• I agree with this completely. The reason, of course, is thag coal miners are doing “Men’s Work”, which is inherently more valued than the service industry, which is, well, service, and therefore feminine.

      I read an article recently interviewing out-of-work people in dying manufacturing towns. I noticed how it talked about all the unemployed men (many of whom become addicted to opiods) while their wives get two or three service industry jobs to support their families. Waiting tables. Ringing registers. It’s okay that women work 80 hours a week to do this (AND pay for childcare, as many of the interviewees explained, because their husbands can’t watch the kids) while the men sit at home and wait for manufacturing jobs — REAL work — to come back. And everyone thought this was of course the natural state of things. (Except for the one man who found a decent-paying job in a nursing home, who talked about how relentlessly he was mocked for it by his unemployed buddies.)

      Don’t sell our jobs short. They’re still jobs. And we’re not too proud to take them.

    • I think the whole coal miner thing is to show she doesn’t have high expectations, and there are other, worse jobs.

  6. If i had a penny for all the times someone comes up to me and asks where is (pulls out phone to show an item online.)

    me- (scrolls down to “look in stores, sees that this is an online only item or not in our store but rather a store two cities over.”) I’m sorry we don’t carry this, but you can always order it online.

    • My work place has found a way around that. They saddle a few key employees with a tablet and we can place online orders for our customers. Supposedly it’s been rigged up so the orders we place count towards our sales. Just not until the year end total is tallied.

      • Do we work for the same company? I hate that system with a fiery passion because it’s SO SLOW and doesn’t do anything they couldn’t do ten times faster on their own phone.

        • Possibly. In my experience the phone takes ice ages and the tablets are faster. The cutting of hours means nobody has time to answer the phone when we call other stores and shipping between stores can take 9 weeks or more, because of the way it’s all set up.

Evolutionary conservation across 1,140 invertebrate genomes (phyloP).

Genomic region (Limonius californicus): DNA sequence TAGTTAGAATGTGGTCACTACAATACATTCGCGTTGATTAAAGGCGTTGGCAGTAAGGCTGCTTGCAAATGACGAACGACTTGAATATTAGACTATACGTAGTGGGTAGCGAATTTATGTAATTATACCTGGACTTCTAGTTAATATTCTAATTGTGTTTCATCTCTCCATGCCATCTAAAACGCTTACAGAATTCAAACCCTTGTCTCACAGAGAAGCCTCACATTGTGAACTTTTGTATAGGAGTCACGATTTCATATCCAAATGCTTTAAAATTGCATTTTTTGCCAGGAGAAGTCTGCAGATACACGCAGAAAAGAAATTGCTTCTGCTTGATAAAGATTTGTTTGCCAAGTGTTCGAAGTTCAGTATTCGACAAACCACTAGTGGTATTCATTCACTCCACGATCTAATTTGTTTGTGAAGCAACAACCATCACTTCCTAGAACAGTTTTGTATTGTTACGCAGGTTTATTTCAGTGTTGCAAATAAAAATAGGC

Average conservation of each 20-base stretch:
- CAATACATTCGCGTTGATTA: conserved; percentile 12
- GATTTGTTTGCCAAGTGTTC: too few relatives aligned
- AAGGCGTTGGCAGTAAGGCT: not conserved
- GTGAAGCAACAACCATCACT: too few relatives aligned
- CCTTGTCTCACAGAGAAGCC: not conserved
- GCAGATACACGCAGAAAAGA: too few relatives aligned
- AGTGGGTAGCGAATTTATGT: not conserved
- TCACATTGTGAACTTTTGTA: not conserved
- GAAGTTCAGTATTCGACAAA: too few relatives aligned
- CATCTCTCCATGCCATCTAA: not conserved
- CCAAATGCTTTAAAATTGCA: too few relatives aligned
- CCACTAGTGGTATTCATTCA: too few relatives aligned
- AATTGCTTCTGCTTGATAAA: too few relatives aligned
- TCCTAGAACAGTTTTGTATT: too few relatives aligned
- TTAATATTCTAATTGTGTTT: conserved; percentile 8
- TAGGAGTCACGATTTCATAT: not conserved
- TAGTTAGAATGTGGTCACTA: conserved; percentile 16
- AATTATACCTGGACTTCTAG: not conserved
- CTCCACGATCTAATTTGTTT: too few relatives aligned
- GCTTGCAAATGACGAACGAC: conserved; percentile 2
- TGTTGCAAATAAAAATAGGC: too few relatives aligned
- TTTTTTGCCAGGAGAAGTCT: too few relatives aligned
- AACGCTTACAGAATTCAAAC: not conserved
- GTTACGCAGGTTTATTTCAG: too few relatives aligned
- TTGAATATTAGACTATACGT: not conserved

• Oops I see you meant in performance on their phone. Not by phoning other stores. It’s about the same speed in my store, but our guest wifi is cruddy compared to the dedicated in store wifi we have for the tablets and a lot of our customer base is shockingly ludite and it’s easier for me to just do it for them rather than walk them through it.

  7. I have to agree with the guy, sorry.

    Needed a water kettle and went to 6 stores. Each had the same 5-10 on display that I didn’t like (cheap plastic Chinese garbage). Meanwhile Amazon has about 70 to choose from.

    Also at both Target and Walmart many of the boxes were either banged up or outright ripped open and people had gone through the contents. Not paying for that.

    • You can prefer online shopping without saying right in front of someone that you’re glad they’re probably going to lose their job, which is what the guy in the comic is doing.

  8. These “onliners” must really like paying shipping fees, especially for returns when the product isn’t “as advertised”. Maybe it’s time to buy stock in UPS.

    • It’s rare that I ever have reason to return things, either on-line or to a store. I pay attention when I shop.

      As for shipping, I find I can often get it free or at a low cost if I shop around. With the total still being less than buying local. Then again, sometimes it’s cheaper locally. Again, just pay attention.

  9. Had something like this happen to me the other day. Guy comes into our rental department wanting to know about our insulators. Not even 5 seconds after I start talking, he whips out his cell to make a call and walks off. If you’re wanting help or asking questions about something, then have the decency to stand there and hear the answer.